Learn about the properties that do not pay CRIM

September 5, 2022
By Maricarmen Rivera Sánchez
El Nuevo Día

When it comes to paying property taxes to the Municipal Revenue Collection Center (CRIM), one of the best known exemptions is the one that eliminates this payment for primary residences. However, there are other exempt categories.

Exemptions to this tax include veterans, historic properties, newly constructed homes, cooperatives and non-profit organizations such as churches, universities and schools, among others.

Edwin Hernández, CRIM's assistant director of operational services, explained that some of these exemptions are processed through the banking institutions as part of the mortgage closing. But they can also be requested by taxpayers.

In the case of the tax exemption for historic buildings or homes, the application is made with a document from the Institute of Puerto Rican Culture (ICP) and its Historic Built Heritage Program. This benefit applies to areas designated as historic in: Old San Juan, Miramar, Sagrado Corazón, Arroyo, Ensenada in Guánica, Guayama, San Germán, Coamo, Manatí, Caguas, Ponce and Vega Baja.

He explained that, under Act 60 of 2019 - Puerto Rico Incentives Code - these procedures are managed with the Department of Economic Development and Commerce and it is the CRIM who grants the exemption.

"Who gives the exemption is the DDEC (Department of Economic Development and Commerce) and CRIM's function is to receive that document and grant that exemption," he explained.

He reminded that the homestead exemption covers the first $15,000 of the property tax.

"This exoneration has a limit, depending on the taxable value of a property. The payments, for tax purposes, are relatively low and do not adjust to the reality of today's construction costs. That is why up to $15,000 of the taxable value is exempted," he explained. "Normally, a property that has a value of $200,000 or more is a property that exceeds that $15,000. If the property has a taxable value of $20,000, you have to pay the difference of $5,000″.

Another exemption that exists by law is for persons who have served in the U.S. Army and who are veterans. In these cases, the exemption is $5,000 of the taxable value.

"You can combine that with the homestead exemption and technically it would be exempt up to $20,000 if you combine them. If you are disabled, you give yourself a full exemption," he said.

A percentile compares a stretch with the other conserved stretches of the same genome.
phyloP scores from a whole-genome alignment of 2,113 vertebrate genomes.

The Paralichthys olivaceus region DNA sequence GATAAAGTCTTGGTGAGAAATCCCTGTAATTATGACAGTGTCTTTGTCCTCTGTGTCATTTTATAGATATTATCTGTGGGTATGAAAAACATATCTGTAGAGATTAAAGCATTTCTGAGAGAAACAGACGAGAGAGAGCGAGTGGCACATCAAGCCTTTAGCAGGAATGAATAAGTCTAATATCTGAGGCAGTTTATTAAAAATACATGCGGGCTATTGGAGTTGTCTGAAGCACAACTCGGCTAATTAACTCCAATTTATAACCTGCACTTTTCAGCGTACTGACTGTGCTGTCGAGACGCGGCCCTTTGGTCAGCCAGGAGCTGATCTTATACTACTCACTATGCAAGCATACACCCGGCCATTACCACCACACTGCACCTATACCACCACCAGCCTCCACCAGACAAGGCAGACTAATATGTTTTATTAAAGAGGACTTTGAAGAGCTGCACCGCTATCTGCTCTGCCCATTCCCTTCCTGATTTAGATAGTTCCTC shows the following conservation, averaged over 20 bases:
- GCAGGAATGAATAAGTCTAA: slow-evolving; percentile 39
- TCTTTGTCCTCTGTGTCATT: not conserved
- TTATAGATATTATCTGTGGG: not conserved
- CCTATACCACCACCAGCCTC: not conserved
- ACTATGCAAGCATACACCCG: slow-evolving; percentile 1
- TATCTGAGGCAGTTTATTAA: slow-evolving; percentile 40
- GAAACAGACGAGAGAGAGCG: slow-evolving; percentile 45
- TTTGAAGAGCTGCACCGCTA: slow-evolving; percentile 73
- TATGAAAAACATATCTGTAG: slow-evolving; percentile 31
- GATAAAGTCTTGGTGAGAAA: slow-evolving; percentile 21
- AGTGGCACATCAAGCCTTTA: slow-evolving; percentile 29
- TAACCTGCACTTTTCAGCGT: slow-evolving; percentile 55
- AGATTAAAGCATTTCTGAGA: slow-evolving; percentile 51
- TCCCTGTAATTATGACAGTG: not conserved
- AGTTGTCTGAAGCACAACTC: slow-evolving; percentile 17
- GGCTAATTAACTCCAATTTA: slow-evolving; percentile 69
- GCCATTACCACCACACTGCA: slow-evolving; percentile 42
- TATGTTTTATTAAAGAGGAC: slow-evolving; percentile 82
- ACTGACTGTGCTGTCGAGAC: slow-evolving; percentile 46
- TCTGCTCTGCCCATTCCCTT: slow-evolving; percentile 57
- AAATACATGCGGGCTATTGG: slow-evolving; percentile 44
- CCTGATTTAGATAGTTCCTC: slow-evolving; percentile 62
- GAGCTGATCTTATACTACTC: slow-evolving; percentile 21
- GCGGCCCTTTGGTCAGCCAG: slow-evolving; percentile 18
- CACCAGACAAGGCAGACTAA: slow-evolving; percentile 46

Among the most requested exemptions, he detailed, are those that apply to non-profit entities, to which the exemption on the payment of property taxes applies "as long as a property is in the possession of the non-profit entity and that property is used for that purpose".

"Another very common one is agriculture. Agronomists or experts certify which properties are going to be exempt. They have to comply with certain requirements, such as being a bona fide farmer, keeping the land under cultivation. We can exempt 10 cuerdas out of 20 cuerdas," he explained, adding that international banking entities are also exempt.

There is another exemption for new or recently constructed properties. These structures do not pay CRIM for the first five years. Hernandez clarified, however, that this exemption is not absolute.

"It used to be that total exemption was given and the value of the transaction was not taken into consideration. The property could have cost $2 million and it didn't matter, it was exempt. Now it was capped with Act 52 of 2022 and the cap is up to $300,000. If it is a purchase over $300,000, it would not qualify for the five-year exemption. That's going to be the case until 2025. After 2025, that exemption is going to expire," he added.

Housing cooperatives and social housing are also exempt from CRIM.

There are 1.3 million properties in Puerto Rico. Of those, the CRIM estimates that there are some 230,000 that do not appear in its registry. It was not possible to find out how many properties are exempt from payment to the CRIM.

Ramón Olivencia Gayá, notary attorney, stated that many of the requests for exoneration for primary residence are made during the mortgage closing process and the banks are the ones who do the process. However, in the case that it is not a purchase and sale with financing, an affidavit must be made as part of the process.

"When it is done with the deed, it is sworn because it is a matter of public interest and requires an oath," he said. "The cost varies. There is no set cost, but it is going to depend on the lawyer or attorney who does the paperwork."

The process can take months, unless the lawyers do it through the CRIM page on a platform that costs $50 per hour.

"If you take it printed to CRIM they put it on a list and it can take months for them to process it. Other times there are internal errors because CRIM doesn't have this mechanized. It has a mechanized system, but it is limited and only available to banking. Since last year, law firms can access the CRIM platform that allows us to do these transactions, but that costs us $50 an hour and can be very expensive," he added.

Isamar Correa, president of the Bar Association's Government Affairs Committee, urged taxpayers to take the documents in person to CRIM and make sure that the documents are stamped or stamped by an agency official.

"I always recommend filing in person because it forces a CRIM officer to attend and check that they are complete and make sure the document is stamped," he explained. "Otherwise, it is very difficult to refute anything to the CRIM.


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